The story behind “Double Queen Sacs”

by admin on September 15, 2008

Every now and then I like to use this blog to take you “behind the scenes” and tell you some things that were left out of my ChessLectures.

Last Friday’s lecture on Double Queen Sacs, or the “Henry VIII theme” (in honor of Henry VIII, who sacrificed two queens …. get it?), was one of the most fun lectures I’ve ever done. Even the title makes you do a double take … wait a minute, a double queen sac? Is that really possible? Of course, the fun (and hard) part was actually finding some examples.

As it turned out, the first example I found, which gave me the idea in the first place, did not make it into the lecture. Here’s the story. I had a completely different idea for a ChessLecture, which was to look for games between two players with the same names. There were a couple of recorded games between Milan Vidmar, Sr. and Milan Vidmar, Jr. Also, there have also been other Robert Fischers besides the world champion; there is now another Tigran Petrosian (who won a couple tournaments in the U.S. this year); and there was a well-known duplication of names between Grandmaster Larry M. Evans and International Master Larry D. Evans.

Unfortunately, this idea went nowhere, because as far as I can tell Bobby Fischer never played any of the other Robert Fischers, and the modern-day Tigran Petrosian is way too young to have played the former world champion. I had high hopes that Larry Evans might have played Larry Evans at some point, because they were active in roughly the same era. However, a search at failed to turn up any games.

However, my search did turn up an unexpected gold nugget. If you go to the player information page for Larry D. Evans at, you will find a few comments posted by readers in the “Kibitzer’s Corner.” On November 6 last year, a reader whose handle is “whitebeach” posted a fantastic game that he had played against Larry D. Evans in 1979. It wasn’t a tournament game; it was just a skittles game played at the Marshall Chess Club. Whitebeach says he saw this guy at the club who looked like he wanted a game. He looked vaguely familiar, but Whitebeach didn’t know who he was. Eventually they reached this position, with Whitebeach as White and Evans as Black:

Black to play and win.

Whitebeach has just played the unbelievably atrocious move 22. g4??, opening up the diagonal leading to his king. Not that he had many better options; he was already a piece down and did not have any visible counterplay.

In this position, the simple and obvious 22. … e3+ is very effective; after 23. Kg1 Qh5 Black wins a second piece and obviously is easily winning the game. However, that was far too prosaic for Evans, who instead played

22. … Qc4!!

The idea of this move is simply to deflect White’s queen away from its blockading square on e2, so that Black can march his pawn unobstructed to the back rank. Of course Black doesn’t have to take the queen sac, but in an informal chess club game, that wouldn’t be very sporting, would it?

23. Qxc4 e3+ 24. Rd5 … (Of course, if 24. Kg1 e2+ and wins. White is hoping that Black overlooked the rook interposition.) 24. … e2! 25. Re4 … (White desperately attempts to stop Black’s pawn. If 25. Qxc5, Black checkmates after 25. … e1Q+ 26. Kg2 Re2+ 27. Kh3 Bxd5 28. Qxd5 Qg1.) 25. … Rxe4 26. Qxe4 e1Q+!! (diagram)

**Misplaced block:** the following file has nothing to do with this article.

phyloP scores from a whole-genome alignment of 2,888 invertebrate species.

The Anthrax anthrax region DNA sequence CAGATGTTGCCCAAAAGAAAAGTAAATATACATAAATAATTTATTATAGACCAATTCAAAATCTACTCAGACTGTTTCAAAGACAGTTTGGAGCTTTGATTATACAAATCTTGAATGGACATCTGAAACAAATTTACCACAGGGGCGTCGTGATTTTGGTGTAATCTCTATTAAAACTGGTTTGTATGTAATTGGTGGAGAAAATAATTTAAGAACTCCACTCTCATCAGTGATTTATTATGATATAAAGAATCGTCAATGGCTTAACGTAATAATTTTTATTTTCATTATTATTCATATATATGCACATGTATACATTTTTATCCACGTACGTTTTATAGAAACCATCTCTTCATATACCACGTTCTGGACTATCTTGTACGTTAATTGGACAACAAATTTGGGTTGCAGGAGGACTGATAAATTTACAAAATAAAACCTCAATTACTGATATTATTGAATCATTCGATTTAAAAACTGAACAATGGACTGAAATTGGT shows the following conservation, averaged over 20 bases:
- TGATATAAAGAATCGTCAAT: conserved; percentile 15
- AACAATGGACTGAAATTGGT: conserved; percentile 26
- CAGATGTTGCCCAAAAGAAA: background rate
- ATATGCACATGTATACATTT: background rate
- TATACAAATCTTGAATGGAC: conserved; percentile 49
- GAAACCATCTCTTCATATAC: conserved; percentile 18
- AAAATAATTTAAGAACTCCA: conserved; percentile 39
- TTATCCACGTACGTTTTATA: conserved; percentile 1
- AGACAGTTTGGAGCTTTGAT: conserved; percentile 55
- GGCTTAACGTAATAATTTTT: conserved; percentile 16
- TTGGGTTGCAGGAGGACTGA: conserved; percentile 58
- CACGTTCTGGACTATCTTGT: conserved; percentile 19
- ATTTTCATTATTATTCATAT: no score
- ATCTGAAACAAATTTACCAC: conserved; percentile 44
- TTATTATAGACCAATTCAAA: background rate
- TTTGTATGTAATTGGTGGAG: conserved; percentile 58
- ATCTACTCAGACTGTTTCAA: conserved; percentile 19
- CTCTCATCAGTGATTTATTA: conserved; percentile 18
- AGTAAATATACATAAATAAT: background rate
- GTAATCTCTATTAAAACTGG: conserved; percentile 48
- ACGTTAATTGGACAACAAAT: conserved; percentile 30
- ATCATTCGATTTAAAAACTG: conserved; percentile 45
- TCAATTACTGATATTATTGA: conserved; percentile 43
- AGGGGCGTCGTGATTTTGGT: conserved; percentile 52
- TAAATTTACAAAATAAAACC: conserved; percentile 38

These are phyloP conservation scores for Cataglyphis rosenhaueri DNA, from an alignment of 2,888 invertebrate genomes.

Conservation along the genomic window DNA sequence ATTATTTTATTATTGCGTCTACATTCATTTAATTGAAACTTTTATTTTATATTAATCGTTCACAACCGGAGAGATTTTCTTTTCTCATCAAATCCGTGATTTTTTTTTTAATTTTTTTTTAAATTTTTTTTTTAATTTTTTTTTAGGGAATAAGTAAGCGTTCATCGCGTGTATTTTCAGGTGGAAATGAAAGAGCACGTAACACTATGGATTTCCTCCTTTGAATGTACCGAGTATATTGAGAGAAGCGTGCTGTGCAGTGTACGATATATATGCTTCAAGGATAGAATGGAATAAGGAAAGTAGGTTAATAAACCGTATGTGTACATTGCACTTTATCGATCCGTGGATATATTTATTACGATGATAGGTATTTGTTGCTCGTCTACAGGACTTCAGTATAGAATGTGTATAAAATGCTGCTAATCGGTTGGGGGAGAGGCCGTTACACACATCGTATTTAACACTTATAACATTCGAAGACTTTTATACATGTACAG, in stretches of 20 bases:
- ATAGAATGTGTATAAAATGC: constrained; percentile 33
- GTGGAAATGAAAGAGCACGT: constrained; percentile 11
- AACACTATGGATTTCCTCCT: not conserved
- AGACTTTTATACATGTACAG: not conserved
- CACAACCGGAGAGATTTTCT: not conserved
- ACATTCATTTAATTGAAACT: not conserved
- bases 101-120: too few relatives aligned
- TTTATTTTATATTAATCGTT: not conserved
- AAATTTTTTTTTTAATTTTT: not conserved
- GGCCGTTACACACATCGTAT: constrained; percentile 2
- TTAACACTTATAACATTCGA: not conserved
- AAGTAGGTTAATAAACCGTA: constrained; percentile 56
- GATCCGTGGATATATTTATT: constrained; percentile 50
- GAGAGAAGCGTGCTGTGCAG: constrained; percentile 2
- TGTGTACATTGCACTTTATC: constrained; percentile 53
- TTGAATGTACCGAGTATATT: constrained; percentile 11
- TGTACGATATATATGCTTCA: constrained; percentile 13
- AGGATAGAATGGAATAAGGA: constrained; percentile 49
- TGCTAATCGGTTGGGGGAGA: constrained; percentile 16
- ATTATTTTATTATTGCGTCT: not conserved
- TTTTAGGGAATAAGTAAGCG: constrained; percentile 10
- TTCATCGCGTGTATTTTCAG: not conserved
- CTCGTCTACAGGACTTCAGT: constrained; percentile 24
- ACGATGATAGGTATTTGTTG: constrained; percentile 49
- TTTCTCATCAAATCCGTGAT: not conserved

The second queen sacrifice ends the game. If White takes, it’s mate in two; otherwise, Black just wins the house. Whitebeach resigned here.

In his comments, Whitebeach says he was so awed by this game that he immediately wrote down the moves.  A couple weeks later, he was flipping through Chess Life and saw Larry Evans’ picture above his column, “The ABC’s of Chess.” After that, he knew who his mystery opponent had been! “It’s hard to forget a person who makes two queen sacrifces against you in the same game,” he writes.

Of course I wanted to tell this story in my ChessLecture, but for several reasons it’s really not such a great example. First, White’s play in this game was really bad. Second, the game was already over when we got to the first diagram. It’s like a basketball game where one team is ahead by 30 points; as the sports announcers would say, it’s “garbage time.” A sensational play in garbage time just doesn’t mean as much as a great play when the game is still in doubt. Third, Black had many ways to win from the diagrammed position; the queen sac was only the most spectacular. Fourth, it wasn’t played under tournament conditions, and fifth, we don’t even know the real name of one of the players.

I still would have showed this example in my lecture, if not for the fact that I turned up three other examples that had fewer blemishes (in my opinion). I did a practice run-through of my lecture with all four examples, but it took too long, and so I regretfully decided to omit this one.

Even so, Evans’ final combination is wonderful, and I have to thank Whitebeach (whoever he is!) for providing me such a great lecture topic.

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{ 2 comments… read them below or add one }

Jason Michel September 16, 2008 at 2:05 pm

The World’s Greatest Chess Prodigy

Hou Yifan (born February 27, 1994, in Xinghua, Taizhou, Jiangsu, China) is a Chinese chess prodigy, who in 2008, became the youngest ever female in history to qualify for the title of Grandmaster, the highest a chess player can attain. In 2007, she became China’s youngest ever National Women’s Champion. In the July 2008 FIDE rating list, she is ranked the strongest girl player and the fourth strongest female player in the world. On September 12, 2008 she became the youngest ever finalist for the Women’s World Championship title.


andi September 20, 2008 at 1:11 pm

enjoyed reading this behind the scenes story! i always wondered how you at come up with your lecture ideas. i’d like to read more 🙂


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